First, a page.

On Monday, June 4, 2018, the United States Supreme Court issued its much anticipated decision in Masterpiece Cakeshop, Ltd., v. Colorado Civil Rights Commission. The case involves Christian baker, Jack Phillips, who refused to make a wedding cake for a gay couple. In 2012, Charlie Craig and Dave Mullins went into Masterpiece Cakeshop in Denver, Colorado to order a cake for their upcoming wedding and reception. Phillips claimed he couldn’t make them a wedding cake because doing so was contrary to his religious beliefs.
The couple filed a complaint with the Colorado Civil Rights Commission. The Commission and the Court of Appeals rejected Phillips’ freedom of religion defense and found he had violated the state’s antidiscrimination laws. Phillips appealed.
The Supreme Court found in favor of the baker, but based its decision on the narrow facts of this case—namely that the Civil Rights Commission’s decision against Phillips had to be overturned, because the Commission showed hostility toward Phillips’ religious beliefs.
The ruling does not set forth a broad standard for these types of “civil rights versus First Amendment religious freedom” cases. Rather the Court held only that the First Amendment requires neutrality when the government considers religious freedom claims. Because the Commission appeared hostile towards Phillips’ religious beliefs, its ruling had to be overturned.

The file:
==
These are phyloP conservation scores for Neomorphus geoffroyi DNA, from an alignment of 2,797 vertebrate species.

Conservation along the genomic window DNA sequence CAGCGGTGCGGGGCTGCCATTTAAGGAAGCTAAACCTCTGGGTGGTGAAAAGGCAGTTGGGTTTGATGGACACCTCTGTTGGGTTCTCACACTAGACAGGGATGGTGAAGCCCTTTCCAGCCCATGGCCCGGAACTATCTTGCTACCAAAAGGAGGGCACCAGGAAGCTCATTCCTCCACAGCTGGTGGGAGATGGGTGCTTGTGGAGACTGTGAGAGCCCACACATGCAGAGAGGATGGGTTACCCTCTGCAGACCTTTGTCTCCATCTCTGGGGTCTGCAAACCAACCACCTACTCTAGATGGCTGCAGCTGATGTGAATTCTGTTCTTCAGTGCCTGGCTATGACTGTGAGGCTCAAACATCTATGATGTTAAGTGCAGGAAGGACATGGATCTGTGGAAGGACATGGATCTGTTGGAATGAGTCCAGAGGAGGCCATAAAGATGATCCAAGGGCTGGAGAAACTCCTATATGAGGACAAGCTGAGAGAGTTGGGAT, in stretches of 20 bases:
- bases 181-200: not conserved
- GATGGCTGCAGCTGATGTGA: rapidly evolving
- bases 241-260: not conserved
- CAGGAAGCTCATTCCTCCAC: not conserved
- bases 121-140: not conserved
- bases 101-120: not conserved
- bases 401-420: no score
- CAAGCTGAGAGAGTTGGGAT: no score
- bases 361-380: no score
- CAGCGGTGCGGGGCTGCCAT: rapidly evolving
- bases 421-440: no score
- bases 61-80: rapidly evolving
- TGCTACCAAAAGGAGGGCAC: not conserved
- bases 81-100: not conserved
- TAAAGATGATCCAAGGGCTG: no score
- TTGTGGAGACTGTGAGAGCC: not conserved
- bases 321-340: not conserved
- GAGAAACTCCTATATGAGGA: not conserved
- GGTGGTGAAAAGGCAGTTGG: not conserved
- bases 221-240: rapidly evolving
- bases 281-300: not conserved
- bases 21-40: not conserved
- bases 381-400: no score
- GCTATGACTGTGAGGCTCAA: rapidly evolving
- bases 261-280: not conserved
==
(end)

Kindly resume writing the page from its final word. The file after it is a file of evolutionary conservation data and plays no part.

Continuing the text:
It remains to be seen how the states will apply the legal principles set forth in this case. While some advocacy groups acknowledge that the narrow application in Masterpiece does not provide a legal basis for business owners to discriminate against customers based on sexual orientation, others feel the decision may encourage it.
Some believe this may prompt Christian advocacy groups to file numerous follow-up cases, in an effort to extend Masterpiece Cakeshop to florists, photographers, wedding halls, and other similar businesses. Although we will have to take a “wait and see” approach, it may not be long before we have another, similar case in front of the Supreme Court.
Effective Date: June 4, 2018